Border and Liminality of the Japanese Empire
This module elucidates the construction of border/boundary that demarcates as well as connects "the metropole"and the "colony" of the Japanese colonial empire. This particularly focuses on the border/boundary between Okinawa/ the Ryūkyū Islands and Taiwan with a particular attention to individuals who travels around Yaeyama Islands.
It has been widely known how people of Okinawa/Ryūkyū suffered as the "internal colony" of Japan since the Japanese forceful annexation of the Ryūkyū Kingdom. The existing studies both in English and Japanese have uncovered how the islanders indeed suffered the political discrimination, cultural marginalization and poverty under the Japanese government. However, they have little attentions to the fact that the Ryūkyū Islands are the border zone, adjacent to China, Taiwan, and the Philippines across the sea. Thus, the module demonstrates the history of Okinawa/Ryūkyū as a border zone of East Asia, and uncovers the people's experiences with regard to the construction of border/boundary, demarcating and connecting with Taiwan.
If taking border/boundary as fundamentally spatial concepts, Henri Lefebvre's Production of Space (1991) is the first and foremost book that demonstrates the dynamic nature of border/boundary. In reconsidering the conventional understanding of space that is divided into "physical space"and "mental space," Lefebvre (1991) demonstrates the theory of "social space." Social space is distinguished from both physical space that is defined by practico-sensory activity and mental space that is defined by philosophers and mathematicians. In re-theorizing the concept of space as a space as a social product, Lefebvre (1991) explores the history of space, and points out the dominance of nation-states in production of space in the contemporary age. He maintains that neither a substantive "legal person"nor an ideological fiction can define a nation state. Rather, the combined forces of the market, which is a complex ensemble of commercial relations and communication networks, and military violence produce the space of a nation-state (Lefebvre, 1991, 112).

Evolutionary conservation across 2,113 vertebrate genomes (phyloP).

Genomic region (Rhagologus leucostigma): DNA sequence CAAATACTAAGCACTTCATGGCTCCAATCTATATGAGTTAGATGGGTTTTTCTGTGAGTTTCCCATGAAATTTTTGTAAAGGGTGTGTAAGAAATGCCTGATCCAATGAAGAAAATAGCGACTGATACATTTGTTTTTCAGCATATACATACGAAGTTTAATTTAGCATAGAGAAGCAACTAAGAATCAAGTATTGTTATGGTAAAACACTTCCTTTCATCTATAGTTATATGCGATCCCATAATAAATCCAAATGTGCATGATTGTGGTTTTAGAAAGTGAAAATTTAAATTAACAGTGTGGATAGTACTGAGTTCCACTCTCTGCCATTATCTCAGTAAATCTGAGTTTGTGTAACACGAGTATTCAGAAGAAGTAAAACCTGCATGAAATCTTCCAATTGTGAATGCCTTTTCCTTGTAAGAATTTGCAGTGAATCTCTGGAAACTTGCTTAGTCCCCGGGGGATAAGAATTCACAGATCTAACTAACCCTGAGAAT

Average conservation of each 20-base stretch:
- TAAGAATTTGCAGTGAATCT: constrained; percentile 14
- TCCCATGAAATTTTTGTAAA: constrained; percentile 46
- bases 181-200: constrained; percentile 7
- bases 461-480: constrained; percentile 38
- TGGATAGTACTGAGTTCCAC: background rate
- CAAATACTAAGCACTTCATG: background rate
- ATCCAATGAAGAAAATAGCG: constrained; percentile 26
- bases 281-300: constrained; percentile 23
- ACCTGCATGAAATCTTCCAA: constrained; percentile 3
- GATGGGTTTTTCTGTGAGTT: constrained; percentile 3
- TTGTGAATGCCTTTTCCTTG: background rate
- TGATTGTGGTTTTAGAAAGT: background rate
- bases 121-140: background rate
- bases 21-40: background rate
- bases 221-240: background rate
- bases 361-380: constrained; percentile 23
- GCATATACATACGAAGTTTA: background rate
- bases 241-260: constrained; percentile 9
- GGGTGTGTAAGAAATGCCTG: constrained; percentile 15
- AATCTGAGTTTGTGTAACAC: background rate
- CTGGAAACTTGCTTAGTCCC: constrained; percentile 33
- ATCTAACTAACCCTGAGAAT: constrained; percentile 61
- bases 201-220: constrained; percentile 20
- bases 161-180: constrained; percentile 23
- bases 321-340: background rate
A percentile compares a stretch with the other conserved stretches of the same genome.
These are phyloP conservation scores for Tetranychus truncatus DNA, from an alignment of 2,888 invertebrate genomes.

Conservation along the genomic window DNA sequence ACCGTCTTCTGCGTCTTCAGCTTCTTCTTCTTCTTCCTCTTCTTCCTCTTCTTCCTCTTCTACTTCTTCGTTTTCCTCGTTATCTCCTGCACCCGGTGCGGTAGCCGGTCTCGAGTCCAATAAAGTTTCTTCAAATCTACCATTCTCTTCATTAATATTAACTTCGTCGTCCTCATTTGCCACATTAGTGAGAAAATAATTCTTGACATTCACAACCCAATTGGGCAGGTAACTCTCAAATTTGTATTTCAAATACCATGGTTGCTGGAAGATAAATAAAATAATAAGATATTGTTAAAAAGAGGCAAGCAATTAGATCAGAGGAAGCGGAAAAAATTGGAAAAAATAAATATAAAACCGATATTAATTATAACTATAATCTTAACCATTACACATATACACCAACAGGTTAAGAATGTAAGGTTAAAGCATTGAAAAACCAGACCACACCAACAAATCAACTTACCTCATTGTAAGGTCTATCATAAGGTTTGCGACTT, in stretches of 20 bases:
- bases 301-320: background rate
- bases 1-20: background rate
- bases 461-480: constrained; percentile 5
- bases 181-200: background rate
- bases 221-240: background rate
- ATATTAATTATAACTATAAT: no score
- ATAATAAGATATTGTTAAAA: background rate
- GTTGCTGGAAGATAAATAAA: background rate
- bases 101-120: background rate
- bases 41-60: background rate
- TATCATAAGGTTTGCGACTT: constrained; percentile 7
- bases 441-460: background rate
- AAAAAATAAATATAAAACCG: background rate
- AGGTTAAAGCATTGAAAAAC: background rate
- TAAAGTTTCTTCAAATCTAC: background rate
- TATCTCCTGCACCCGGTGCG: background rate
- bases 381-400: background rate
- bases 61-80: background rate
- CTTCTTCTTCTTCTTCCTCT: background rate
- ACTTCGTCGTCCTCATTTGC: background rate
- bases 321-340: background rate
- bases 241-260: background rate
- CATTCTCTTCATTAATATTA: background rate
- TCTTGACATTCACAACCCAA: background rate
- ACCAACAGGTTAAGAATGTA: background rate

This module explores how the border between Japan (the metropole) and Taiwan (the colony) was not instantly determined by the governmental treaty, but constantly negotiated by people who travelled across the border zone. Here, I would like to introduce the notion of "liminality" in demonstrating the malleable and changeable nature of the border Islands, Yaeyama. The concept of liminality was first theorized by a French anthropologist, Arnold van Gennep, but the concept has been creatively broadened and applied to various contexts by the contemporary scholars. In fact, today, the concept of liminality is employed nearly equally to the ides of "in-between," "ambiguity," or "marginality." Yet, I should stress that this module employs the notion of liminality by highlighting the transitionality of the ïn-between'' subjects.
That is to say, the following sections demonstrate the ways in which Japanese imperialist nationalism made Yaeyama Islands the liminal zone and the extent to which liminality defined Yaeyama people's migration to colonial Taiwan. Besides, this demonstrates that people of Japan and Okinawa were active agencies of the Japanese colonial empire, and their discourse and practices of nationalism were incorporated into the colonialism.